Two years ago, Inda became one of five plaintiffs to sue City Hall for district elections. She shrugs off criticism that the lawsuit violated the democratic spirit that should have guided so momentous a change, insisting it was filed as a last resort only after City Hall failed to act multiple times. If elected, Inda’s pledged to make City Hall more accessible by using her Milpas Street campaign headquarters as a council office.
She’s also been in the forefront of the campaign against the Eastside Business Improvement District (EBID) pushed by Sharon Byrne (herself a candidate) and the Milpas Community Association (MCA). Inda argues the EBID would accelerate the gentrification now underway on the Haley and Milpas corridors and that MCA failed to consult with many of the smaller Latino-owned businesses before announcing its plan. Inda has since unveiled a competing business improvement plan of her own.
Inda’s role in the anti-EBID effort went radioactive this February when she participated in a Sunday-afternoon demonstration, led by PODER (People Organized for the Defense and Equal Rights of S.B. Youth), targeting the owner of El Bajio restaurant, who supports the EBID. The owner contended protesters, picketing and chanting outside and later going inside, intimidated his staff and customers. Police were called twice. Inda claimed she participated to provide a calming presence but that she regretted her involvement.
Inda’s participation in that event is frequently cited by mainstream activists of both the left and right for their political discomfort with her candidacy. Likewise, many in the Democratic activist community, generally suspicious of district elections, expressed bewilderment that Inda and other district-election plaintiffs accepted consultant money from the oil industry to speak out against Measure P, the ill-fated anti-fracking ballot measure in 2014. Inda argued the ballot measure would have reduced revenues that might otherwise go to school districts and would have hurt jobs. Campaigning, Inda said, has not been easy. “This is the Eastside,” she said. “Is there anything happening over here that’s not controversial?”
JASON DOMINGUEZ: Dominguez is touted by supporters as “the rational” candidate. Of anyone in the race, he clearly boasts the most gold-plated résumé. Not only did he graduate from Stanford and later UC Berkeley Law, but he also worked for both the Los Angeles City Attorney and District Attorney offices, ran once for Los Angeles City Council, and then toiled three years for Santa Barbara’s County Counsel office, where he was nicknamed “Dweezil” — after Frank Zappa’s son — by his boss.
Having spent a few months in East Germany right before the Berlin Wall was torn down, Dominguez said he started politics as a Reagan Republican. In addition, he spent time in Yugoslavia and Mexico during his college years, mastering along the way three foreign languages and achieving functional proficiency in two more. After working for Santa Barbara County, Dominguez moved to The Hague, where he worked for the International Criminal Court and was involved with the team prosecuting, among others, Yugoslavian warlord Slobodan Milošević. After that, Dominguez taught law at an all-black college in Texas, put in a stint with California Rural Legal Assistance (CRLA), and most recently served as director of the Santa Barbara Legal Aid Foundation.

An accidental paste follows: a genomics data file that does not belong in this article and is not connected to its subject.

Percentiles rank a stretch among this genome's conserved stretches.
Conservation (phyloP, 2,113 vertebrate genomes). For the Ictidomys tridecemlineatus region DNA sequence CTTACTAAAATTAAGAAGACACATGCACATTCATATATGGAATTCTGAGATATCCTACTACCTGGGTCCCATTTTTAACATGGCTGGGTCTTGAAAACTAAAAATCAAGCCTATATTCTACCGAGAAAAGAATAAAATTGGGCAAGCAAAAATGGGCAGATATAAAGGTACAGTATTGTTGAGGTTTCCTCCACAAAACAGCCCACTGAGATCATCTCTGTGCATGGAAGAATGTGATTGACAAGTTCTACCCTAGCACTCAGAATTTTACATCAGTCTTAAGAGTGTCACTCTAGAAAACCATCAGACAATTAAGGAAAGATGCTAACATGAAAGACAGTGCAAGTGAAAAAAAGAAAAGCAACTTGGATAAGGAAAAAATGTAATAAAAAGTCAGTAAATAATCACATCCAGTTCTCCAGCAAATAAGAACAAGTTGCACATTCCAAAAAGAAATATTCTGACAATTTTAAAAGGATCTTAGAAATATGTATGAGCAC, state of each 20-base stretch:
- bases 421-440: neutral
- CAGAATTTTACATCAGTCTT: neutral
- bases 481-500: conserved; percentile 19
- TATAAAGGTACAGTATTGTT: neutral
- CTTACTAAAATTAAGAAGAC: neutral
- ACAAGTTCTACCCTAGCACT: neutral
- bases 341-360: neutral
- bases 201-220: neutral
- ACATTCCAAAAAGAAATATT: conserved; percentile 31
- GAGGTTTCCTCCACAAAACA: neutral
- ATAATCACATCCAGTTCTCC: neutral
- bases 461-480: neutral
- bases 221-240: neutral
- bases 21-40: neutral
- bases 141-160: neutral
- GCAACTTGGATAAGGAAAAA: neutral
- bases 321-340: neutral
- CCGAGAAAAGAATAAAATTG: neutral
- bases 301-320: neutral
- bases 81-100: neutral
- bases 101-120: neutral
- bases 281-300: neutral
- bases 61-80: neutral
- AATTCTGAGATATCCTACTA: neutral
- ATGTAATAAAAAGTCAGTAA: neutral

There he lasted just eight months, leaving, he explained, after a disagreement with the board. Legal Aid was in dire financial straits at the time, and during his brief tenure, painful layoffs were made. If bruised memories persist, Dominguez said he left the organization on firmer footing than when he started. He has since embarked on the creation of a new nonprofit, the Santa Barbara Justice Center, which will target affordable legal services for seniors in need.
For much of his time in Santa Barbara, Dominguez has lived just outside the boundaries of District 1. While he supports MCA’s proposed Business Improvement District, he took no position on district elections or the gang injunction. At candidates forums, Dominguez comes across polished and professional, and he answers many questions by referring to his astonishing quilt of professional experiences. As for the strong skepticism he elicits from Santa Barbara’s progressive community, Dominguez points out his work with CRLA and Legal Aid, not to mention his new nonprofit. “It’s never been about the money,” he said. “It’s always been about the service.” Dominguez, like Inda, sought the Democratic Party endorsement but didn’t get it.
ANDRIA MARTINEZ COHEN: Instead, the party hitched its wagon to the brand-new star of Andria Martinez Cohen — a loan officer for a private nonprofit agency that extends funds primarily to targets women and minority businesses — who readily concedes her lack of involvement in Santa Barbara politics prior to this January. Martinez Cohen moved to Santa Barbara 10 years ago, settling into a downtown household with three classmates from UCLA. Like Dominguez, her mother is Anglo and her father Latino, and she comes from a family of teachers. Both candidates learned Spanish while in Mexico: Martinez Cohen while working in the hospitality industry and Dominguez while attending a Mexican law school.
Once in Santa Barbara, Martinez Cohen worked for years for Women’s Economic Ventures — located on the city’s Eastside — arranging microloans for small start-up businesses run by women and minorities. After that she took a position with the National Development Council, arranging bigger loans for similar enterprises by leveraging municipal funds made available for such purposes in 10 Southern California cities. That experience, Martinez Cohen says, gives her an up-close-and-personal vantage point for how cities can stimulate economic development.